Following months of speculation, it was revealed that Thailand’s Central Group has agreed on terms to snap up famous department store business Selfridges.
Despite competition from Harrods-owner the Qatar Investment Authority and Hong Kong department store business Lane Crawford, Central Group looks certain to emerge victorious and secure a deal with the Weston family to purchase the Selfridges business for an estimated £4bn.
The deal is expected to include Selfridges’ portfolio of 25 stores, which includes the Oxford Street flagship, Brown Thomas and Arnotts in Dublin, De Bijenkorf in the Netherlands and Holt Renfrew in Canada. For Central Group, that is an enticing prospect.
Central Group began with a single family store set up by Tiang Chirathivat in Bangkok in the early 1950s. In 1956, Tiang’s son, Samrit, established the nation’s first department store in the same city. The company also became the first to import international cosmetic brands to Thailand.
Seventy years later, Central is the owner of 3,700 stores worldwide. Tiang’s grandson Tos is now at the helm of the group.
Central already owns a raft of European department stores, including KaDeWe in Berlin and Alsterhaus in Hamburg, as well as specialty retail stores across Asia. Its portfolio also includes hotels, resorts and restaurants, and it has investments in financial services and fintech. Altogether it has around 80,000 employees globally.
Selfridges should sit well within Central’s business. The conglomerate has a wealth of resources at its disposal. “I believe the Central Group has got deep pockets and I am sure they’ve got long arms,” explains Andrew Jennings, whose career has included stints at the top of department stores such as Harrods, Saks Fifth Avenue and House of Fraser.
Those “long arms” look set to start working on Selfridges’ Oxford Street flagship.
Jennings describes the ongoing interest in European department stores simply, pointing to Central Group’s investments so far: “These are trophy businesses for the future.”
The company already has an existing link to Selfridges in its ranks – former chief executive Vittorio Radice is vice-chair of Italian department store business Rinascente, also owned by Central.
It is likely Radice played a part in the latest likely addition, which marks a big moment in Central’s ongoing European expansion. Radice helped on Central’s acquisition of Danish department store Illum, as well as KaDeWe, while he was Central Group Europe’s boss – a position he held until September.
He is now a non-executive board member, involved in “the company’s decision-making process” and overseeing new openings, as well as the transformation of existing stores across Europe.
Radice led Habitat in the UK before being approached to join Selfridges in 1996. He is widely recognised for transforming Selfridges into a modern fashionable destination during his time in charge. His quest to transform the retailer was rooted in his idea of what a department store should be. He maintained in a 2013 interview with Elle Decoration: “It’s not about selling product. We’re selling a good time, an experience, a holiday without a flight.”
Similarly, in a Management Today interview, he said: “This store is not going to compete with any store on Oxford Street; it’s going to compete with restaurants and cinemas.”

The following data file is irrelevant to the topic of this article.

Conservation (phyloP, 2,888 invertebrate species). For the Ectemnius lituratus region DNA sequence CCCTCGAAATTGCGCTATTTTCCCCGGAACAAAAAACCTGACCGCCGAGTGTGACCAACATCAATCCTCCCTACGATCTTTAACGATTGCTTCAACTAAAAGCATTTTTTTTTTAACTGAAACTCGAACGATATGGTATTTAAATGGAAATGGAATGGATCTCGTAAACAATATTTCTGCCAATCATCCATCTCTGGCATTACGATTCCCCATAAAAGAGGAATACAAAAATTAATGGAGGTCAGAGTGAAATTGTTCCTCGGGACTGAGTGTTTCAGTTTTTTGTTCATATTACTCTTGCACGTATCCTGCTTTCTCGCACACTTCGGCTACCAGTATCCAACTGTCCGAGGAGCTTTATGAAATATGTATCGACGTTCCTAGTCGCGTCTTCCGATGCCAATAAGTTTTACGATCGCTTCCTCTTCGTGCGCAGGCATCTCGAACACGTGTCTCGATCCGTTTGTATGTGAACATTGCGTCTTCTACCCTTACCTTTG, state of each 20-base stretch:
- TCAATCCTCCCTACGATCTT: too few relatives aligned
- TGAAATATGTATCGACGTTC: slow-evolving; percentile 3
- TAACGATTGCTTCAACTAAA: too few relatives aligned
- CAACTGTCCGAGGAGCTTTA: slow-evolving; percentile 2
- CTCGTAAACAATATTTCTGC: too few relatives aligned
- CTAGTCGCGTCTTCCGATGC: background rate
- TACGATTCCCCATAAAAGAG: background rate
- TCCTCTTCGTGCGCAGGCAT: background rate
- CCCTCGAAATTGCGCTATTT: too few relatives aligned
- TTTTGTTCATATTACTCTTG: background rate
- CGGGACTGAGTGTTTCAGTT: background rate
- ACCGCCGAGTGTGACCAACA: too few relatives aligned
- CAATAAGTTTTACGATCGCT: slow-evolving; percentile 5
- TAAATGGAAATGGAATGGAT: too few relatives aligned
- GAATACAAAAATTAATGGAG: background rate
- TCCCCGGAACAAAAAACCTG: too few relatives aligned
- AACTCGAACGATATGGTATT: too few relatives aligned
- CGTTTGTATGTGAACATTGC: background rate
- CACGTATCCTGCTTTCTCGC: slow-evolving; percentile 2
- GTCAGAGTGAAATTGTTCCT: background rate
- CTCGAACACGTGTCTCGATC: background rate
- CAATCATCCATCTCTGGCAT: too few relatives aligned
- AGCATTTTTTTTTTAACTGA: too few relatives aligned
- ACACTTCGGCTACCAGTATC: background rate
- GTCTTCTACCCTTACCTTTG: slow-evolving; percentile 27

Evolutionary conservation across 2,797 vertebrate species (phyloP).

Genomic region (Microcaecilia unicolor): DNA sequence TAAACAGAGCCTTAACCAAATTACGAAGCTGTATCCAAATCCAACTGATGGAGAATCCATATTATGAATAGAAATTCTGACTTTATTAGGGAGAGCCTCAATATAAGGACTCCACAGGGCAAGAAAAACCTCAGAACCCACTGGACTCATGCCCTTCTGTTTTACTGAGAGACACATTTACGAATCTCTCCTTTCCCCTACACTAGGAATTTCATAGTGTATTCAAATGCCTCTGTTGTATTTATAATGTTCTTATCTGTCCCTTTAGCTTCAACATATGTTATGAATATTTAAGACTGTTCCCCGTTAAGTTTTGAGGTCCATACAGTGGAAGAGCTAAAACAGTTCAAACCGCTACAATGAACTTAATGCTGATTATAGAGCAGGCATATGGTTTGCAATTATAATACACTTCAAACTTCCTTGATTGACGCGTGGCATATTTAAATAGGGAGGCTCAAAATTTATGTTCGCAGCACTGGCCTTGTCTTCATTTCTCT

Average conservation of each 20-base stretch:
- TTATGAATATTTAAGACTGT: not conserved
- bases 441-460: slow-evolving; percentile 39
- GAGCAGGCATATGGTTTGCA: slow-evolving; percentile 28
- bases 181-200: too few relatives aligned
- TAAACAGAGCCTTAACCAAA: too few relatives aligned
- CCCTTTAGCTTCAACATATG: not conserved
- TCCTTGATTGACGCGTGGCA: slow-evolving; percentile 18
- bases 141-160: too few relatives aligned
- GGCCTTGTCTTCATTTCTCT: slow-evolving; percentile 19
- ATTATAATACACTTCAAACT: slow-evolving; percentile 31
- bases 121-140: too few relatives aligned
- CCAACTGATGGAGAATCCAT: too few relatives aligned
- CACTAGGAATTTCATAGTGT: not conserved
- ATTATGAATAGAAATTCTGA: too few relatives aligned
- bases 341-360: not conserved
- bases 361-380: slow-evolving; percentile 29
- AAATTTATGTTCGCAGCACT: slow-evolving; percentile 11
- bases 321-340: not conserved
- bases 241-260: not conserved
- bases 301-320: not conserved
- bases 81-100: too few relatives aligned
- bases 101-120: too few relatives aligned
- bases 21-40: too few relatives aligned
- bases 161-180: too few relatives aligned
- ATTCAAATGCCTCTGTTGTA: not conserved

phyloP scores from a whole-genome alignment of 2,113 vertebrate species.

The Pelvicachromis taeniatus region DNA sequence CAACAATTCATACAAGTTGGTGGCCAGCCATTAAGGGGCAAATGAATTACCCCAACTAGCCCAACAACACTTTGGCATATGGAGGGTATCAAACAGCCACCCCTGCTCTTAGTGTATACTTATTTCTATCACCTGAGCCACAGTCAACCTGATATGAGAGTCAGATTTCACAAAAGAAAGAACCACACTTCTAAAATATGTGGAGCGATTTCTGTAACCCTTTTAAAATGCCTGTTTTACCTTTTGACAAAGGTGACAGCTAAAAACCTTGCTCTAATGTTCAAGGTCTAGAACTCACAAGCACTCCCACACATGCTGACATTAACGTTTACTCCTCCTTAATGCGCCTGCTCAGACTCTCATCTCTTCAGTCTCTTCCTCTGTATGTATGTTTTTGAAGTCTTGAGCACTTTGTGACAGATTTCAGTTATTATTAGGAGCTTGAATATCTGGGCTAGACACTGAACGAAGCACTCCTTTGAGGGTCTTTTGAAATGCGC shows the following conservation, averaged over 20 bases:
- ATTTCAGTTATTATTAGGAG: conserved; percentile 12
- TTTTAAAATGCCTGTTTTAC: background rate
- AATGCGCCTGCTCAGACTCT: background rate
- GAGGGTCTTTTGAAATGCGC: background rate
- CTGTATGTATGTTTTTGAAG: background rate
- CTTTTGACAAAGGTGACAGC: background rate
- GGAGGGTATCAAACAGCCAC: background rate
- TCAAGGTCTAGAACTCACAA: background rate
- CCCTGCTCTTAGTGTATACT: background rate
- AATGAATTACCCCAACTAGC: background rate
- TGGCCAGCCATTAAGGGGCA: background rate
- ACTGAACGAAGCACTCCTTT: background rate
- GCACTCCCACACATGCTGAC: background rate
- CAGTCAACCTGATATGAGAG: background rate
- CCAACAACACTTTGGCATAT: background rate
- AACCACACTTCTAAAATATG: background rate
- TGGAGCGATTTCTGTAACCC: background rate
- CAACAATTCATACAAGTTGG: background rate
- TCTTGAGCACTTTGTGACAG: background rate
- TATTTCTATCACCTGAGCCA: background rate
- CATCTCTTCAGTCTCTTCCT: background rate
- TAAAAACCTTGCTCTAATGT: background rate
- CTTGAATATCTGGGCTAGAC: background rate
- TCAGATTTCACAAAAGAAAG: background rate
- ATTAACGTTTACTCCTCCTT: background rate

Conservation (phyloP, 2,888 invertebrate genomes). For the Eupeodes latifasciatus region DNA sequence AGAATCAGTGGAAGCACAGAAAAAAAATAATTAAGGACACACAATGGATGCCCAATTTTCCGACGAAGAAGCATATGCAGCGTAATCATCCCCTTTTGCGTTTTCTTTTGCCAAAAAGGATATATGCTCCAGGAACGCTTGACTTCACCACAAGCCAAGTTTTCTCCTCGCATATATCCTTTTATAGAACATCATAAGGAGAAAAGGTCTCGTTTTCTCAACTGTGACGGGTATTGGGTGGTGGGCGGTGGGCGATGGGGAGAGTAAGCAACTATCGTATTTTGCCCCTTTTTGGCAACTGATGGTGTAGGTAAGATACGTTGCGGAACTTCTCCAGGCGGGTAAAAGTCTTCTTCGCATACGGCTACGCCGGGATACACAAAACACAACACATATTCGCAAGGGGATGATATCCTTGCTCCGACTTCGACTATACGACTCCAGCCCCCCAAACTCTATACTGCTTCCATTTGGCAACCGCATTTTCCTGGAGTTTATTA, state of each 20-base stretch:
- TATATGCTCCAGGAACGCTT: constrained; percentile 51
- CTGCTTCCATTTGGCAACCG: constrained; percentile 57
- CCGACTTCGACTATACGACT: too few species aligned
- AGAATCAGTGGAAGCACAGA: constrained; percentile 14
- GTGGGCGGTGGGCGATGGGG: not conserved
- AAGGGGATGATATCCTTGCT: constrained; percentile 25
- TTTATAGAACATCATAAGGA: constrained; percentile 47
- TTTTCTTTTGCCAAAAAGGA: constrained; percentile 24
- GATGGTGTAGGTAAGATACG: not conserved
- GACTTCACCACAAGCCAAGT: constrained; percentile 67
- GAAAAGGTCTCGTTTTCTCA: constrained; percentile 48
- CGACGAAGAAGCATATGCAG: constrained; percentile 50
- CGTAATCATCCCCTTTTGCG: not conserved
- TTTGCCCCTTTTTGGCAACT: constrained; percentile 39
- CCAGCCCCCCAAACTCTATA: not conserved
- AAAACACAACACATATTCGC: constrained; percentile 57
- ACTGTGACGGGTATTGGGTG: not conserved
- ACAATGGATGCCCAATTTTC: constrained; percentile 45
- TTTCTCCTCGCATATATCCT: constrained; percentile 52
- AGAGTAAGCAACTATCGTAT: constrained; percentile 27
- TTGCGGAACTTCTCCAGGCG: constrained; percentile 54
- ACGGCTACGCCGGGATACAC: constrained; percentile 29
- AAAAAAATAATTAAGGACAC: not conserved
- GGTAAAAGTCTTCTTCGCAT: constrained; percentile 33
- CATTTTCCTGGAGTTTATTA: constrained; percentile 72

Following his time at Selfridges, Radice went on to briefly join Marks & Spencer before joining Rinascente in 2005. Central Group bought it in 2011.
Meanwhile, Selfridges continued to succeed in his absence under the Weston family’s leadership. Selfridges maintained its must-visit reputation by launching new initiatives designed to bolster even further an unparalleled reputation for retail theatre and experience, increasingly married with a commitment to sustainability.
“Arguably the only department store group that really has stepped up to modern retailing is Selfridges,” says Peel Hunt analyst John Stevenson. “They’ve got a fantastic offer and I don’t just mean the product – it’s their online capability, the way they engage in stores, the way they run events; it’s a really terrific customer experience. The offer has been refreshed.”
Jennings agrees: “The Weston family has done a phenomenal job in investing in the business.”
Radice’s reunion with Selfridges may prompt questions around whether it will signal dramatic change. Stevenson does not think so. “It’s not as though Selfridges needs a revamp,” he says. “It’s been performing well. I don’t look at Selfridges now and think ‘they need to bring Vittorio back to change things’, but obviously he was a very good leader for Selfridges.”
Jennings also sees the likely involvement of Radice again as only a positive addition to a strong team: “With Vittorio, it’s rather like ‘back to the future’. I think Vittorio reunited with the Selfridges team can do a great job.”
Radice’s transformation of Selfridges into a must-visit destination was a clear success. As exciting in-store experiences are once again seen as vital to draw people back into shops after almost two years of Covid-19 restrictions and closures, Selfridges’ strategy to entertain and delight its visitors, as executed under the Weston family leadership, looks set to be maintained under new ownership.
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